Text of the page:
Research Statement, with thanks to Nina Hoe, Ph.D

The idea of a “Gap Year” has generated substantial interest among popular media sources, academic scholars, and prestigious institutions in the United States in recent years. The Gap Year Association asserts that gap years can take place either domestically or internationally, but must involve, “increasing self-awareness, learning about different cultural perspectives, and experimenting with future possible careers” (“What is a Gap Year?,” 2013). Gap Years are more common for students in the United Kingdom, other parts of Europe, and Australia than they are in the U.S.; however, they are increasing in popularity in the U.S. as evidenced by a booming industry of Gap Year programs, the prolific publication of resource guides, and the inception of the Gap Year Association, an accreditation and standards-setting organization for Gap Years that is recognized by the U.S. Department of Justice and the Federal Trade Commission.

The following chart details the most significant outcomes reported while on their Gap Year as reported from the National Gap Year Alumni Survey in 2015. Data are color-coded based on Personal, Global Engagement, and Career & College categories.

Although there have been few empirical studies undertaken to examine Gap Year experiences for American students, in general, it is believed that taking a Gap Year is a valuable endeavor. U.K. Foreign Secretary, Jack Straw, has publicly promoted Gap Year practices, arguing that, “Taking a Gap Year is a great opportunity for young people to broaden their horizons, making them more mature and responsible citizens. Our society can only benefit from travel which promotes character, confidence, [and] decision-making skills” (as cited in Simpson, 2005, p. 453). To date, much anecdotal evidence as well as some peer-reviewed studies have identified positive effects associated with participation, relating to language development (“Bridge Year Program,” n.d.; Clagett, 2012; King, 2011; Lyons et al., 2012; Simpson, 2005; Spenader, 2011), personal growth (Birch & Miller, 2007; “Bridge Year Program,” n.d.; King, 2011; Knight, 2014; Martin, 2010; O'Shea, 2011b; Stehlik, 2010), and college and career attainment for students in the U.K. and Australia (Birch & Miller, 2007; King, 2011; Knight, 2014; Martin, 2010; O'Shea, 2011b; Stehlik, 2010). Across the U.S., no fewer than 160 colleges and universities have begun to embrace the idea of a Gap Year, with differing degrees of intensity (“University in Support of Gap Year,” n.d.) Most commonly, institutions provide deferral information, and opportunities and requirements on their admissions websites. For example, Middlebury College’s admissions page includes, “A Special Message from the Dean of Admissions to All Prospective Applicants to Middlebury College” about taking a gap year. Harvard University recommends taking a gap year in its acceptance letter. The University of North Carolina – Chapel Hill offers scholarships to students wanting to take a gap year through their Global Gap Year Fellowship at the Campus Y.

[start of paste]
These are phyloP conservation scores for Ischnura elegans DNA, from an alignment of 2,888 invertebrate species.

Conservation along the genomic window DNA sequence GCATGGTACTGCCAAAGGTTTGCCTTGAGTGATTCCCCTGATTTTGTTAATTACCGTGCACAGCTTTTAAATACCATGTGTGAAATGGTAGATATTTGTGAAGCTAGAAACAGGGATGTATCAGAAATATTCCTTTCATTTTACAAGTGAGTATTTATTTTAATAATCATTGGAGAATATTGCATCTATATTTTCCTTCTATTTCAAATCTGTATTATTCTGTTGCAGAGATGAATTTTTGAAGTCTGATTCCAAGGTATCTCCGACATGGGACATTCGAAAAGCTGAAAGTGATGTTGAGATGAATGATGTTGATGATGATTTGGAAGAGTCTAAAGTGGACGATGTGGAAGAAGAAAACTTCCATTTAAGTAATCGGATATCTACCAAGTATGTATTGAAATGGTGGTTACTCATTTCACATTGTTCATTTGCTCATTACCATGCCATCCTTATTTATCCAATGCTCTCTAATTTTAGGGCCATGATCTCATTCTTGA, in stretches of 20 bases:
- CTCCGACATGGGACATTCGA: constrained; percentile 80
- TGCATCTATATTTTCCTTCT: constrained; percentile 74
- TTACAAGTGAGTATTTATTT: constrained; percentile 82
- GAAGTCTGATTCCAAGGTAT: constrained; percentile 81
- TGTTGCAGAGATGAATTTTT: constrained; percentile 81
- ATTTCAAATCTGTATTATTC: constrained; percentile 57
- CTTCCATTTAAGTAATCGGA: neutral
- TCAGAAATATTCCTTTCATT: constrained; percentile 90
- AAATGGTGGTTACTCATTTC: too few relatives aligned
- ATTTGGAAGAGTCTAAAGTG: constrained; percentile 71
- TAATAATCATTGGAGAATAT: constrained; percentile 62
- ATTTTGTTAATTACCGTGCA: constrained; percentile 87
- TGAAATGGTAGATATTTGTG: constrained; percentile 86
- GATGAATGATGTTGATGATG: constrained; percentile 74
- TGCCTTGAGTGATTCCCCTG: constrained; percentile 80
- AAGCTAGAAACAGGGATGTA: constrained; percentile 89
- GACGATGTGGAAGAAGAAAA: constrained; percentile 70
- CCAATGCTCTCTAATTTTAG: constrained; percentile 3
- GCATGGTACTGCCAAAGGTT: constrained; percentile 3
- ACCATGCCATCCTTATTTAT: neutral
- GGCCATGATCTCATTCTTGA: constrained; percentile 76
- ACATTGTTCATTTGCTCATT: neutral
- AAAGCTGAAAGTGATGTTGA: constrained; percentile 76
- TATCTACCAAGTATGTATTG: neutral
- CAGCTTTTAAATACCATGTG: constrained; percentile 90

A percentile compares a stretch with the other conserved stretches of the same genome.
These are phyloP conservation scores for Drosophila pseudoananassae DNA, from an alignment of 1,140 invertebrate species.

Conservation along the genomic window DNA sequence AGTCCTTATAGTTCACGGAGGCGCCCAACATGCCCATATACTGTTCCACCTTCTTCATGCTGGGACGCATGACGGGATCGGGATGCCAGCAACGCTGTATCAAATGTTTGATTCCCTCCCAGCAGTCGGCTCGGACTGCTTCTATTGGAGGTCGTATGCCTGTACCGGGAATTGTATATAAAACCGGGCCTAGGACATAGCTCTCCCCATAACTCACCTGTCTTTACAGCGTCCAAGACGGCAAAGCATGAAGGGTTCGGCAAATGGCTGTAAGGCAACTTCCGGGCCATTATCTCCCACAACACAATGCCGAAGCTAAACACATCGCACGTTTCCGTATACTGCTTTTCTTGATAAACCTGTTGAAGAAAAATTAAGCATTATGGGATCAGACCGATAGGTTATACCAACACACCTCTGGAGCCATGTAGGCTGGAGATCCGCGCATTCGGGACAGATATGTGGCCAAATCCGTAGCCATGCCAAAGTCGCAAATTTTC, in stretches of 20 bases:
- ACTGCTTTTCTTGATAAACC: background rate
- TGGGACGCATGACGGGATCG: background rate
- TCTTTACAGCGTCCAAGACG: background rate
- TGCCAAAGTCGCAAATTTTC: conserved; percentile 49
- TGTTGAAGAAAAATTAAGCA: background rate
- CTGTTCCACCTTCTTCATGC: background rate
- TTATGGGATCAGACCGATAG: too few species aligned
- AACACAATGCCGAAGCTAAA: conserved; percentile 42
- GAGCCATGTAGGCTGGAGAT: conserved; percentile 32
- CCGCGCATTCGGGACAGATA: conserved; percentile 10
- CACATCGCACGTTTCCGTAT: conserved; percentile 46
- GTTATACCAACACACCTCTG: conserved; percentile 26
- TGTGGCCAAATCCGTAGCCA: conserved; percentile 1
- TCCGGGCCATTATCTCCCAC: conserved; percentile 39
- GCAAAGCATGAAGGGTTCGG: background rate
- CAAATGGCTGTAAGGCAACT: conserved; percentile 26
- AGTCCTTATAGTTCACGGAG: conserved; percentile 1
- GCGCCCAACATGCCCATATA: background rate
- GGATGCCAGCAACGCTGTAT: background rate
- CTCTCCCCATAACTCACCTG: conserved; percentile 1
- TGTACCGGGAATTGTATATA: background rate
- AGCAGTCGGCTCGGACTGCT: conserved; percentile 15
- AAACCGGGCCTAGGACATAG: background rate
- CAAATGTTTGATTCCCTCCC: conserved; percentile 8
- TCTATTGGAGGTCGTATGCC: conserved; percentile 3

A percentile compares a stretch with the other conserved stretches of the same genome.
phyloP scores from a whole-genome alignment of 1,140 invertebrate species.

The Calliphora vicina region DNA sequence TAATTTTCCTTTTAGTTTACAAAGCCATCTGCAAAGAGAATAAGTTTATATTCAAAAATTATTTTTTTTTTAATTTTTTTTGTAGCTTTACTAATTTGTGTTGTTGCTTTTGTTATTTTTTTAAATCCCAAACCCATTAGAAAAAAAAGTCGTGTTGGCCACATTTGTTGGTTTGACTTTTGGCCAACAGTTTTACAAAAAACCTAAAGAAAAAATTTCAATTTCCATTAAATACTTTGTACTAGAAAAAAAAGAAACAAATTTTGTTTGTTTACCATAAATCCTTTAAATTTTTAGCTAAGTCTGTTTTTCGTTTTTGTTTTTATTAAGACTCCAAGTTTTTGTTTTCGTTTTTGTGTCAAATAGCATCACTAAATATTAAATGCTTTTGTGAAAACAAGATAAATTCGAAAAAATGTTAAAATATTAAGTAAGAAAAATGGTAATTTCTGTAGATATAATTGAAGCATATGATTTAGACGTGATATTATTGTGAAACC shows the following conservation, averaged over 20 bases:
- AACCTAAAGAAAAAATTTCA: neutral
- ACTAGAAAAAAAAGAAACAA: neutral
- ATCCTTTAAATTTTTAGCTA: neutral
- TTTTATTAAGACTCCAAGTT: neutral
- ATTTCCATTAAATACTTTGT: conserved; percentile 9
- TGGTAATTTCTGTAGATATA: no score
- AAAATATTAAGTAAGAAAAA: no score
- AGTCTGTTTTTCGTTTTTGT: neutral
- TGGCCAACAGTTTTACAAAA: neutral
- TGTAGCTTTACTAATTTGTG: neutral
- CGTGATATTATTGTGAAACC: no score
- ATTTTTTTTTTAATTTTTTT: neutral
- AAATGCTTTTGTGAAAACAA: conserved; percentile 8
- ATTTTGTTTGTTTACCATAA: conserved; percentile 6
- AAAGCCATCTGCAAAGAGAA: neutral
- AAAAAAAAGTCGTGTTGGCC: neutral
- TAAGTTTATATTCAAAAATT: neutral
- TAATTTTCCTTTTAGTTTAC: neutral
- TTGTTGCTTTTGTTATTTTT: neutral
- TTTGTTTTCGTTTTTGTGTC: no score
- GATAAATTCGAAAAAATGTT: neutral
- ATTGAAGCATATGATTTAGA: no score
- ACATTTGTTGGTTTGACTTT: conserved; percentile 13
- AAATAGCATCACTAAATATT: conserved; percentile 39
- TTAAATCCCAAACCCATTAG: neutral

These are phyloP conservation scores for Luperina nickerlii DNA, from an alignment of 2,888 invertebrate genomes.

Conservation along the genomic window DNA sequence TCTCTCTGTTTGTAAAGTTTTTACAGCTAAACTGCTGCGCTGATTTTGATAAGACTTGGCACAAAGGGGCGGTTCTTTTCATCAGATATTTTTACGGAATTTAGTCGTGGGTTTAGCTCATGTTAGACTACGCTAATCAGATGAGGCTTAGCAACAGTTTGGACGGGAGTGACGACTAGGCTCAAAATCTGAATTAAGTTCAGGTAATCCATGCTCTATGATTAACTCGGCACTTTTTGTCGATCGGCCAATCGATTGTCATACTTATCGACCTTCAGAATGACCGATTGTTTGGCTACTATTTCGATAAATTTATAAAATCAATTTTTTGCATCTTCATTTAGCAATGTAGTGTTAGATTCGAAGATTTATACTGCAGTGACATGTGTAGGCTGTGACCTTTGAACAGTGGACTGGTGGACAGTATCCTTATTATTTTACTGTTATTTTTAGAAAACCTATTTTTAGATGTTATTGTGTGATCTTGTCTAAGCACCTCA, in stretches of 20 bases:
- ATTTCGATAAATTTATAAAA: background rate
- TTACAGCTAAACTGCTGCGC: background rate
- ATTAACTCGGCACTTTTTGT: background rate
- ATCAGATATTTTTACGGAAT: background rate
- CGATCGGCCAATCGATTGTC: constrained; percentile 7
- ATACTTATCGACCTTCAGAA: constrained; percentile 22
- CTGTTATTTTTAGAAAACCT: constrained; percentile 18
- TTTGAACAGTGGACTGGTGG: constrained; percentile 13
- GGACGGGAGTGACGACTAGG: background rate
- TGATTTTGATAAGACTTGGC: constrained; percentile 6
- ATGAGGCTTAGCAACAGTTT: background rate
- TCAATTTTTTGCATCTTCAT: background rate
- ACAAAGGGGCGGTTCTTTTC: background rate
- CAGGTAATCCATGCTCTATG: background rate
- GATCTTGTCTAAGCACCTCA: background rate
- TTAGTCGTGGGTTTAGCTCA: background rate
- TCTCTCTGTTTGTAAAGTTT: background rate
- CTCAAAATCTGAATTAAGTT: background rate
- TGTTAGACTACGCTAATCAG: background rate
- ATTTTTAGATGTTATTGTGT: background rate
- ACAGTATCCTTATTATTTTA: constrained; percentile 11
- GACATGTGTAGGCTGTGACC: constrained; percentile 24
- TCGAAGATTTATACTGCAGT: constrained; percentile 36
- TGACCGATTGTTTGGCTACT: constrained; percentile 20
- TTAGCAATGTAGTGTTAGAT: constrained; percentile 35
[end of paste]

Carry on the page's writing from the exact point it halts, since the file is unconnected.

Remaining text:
A recent methodology to track Gap Year students’ over/underperformance of GPA was designed by Bob Clagett, former Dean of Admissions at Middlebury College. This methodology tracked the academic rating of an incoming student including everything of an academic nature that is received in the application process. When Clagett controlled for the academic rating and looked at the actual academic performance of students who took a Gap Year compared to their predicted performance based on their academic rating, students who took a Gap Year almost always overperformed academically in college, usually to a statistically significant degree, and most importantly, the positive effect of taking a Gap Year was demonstrated to endure over all four years.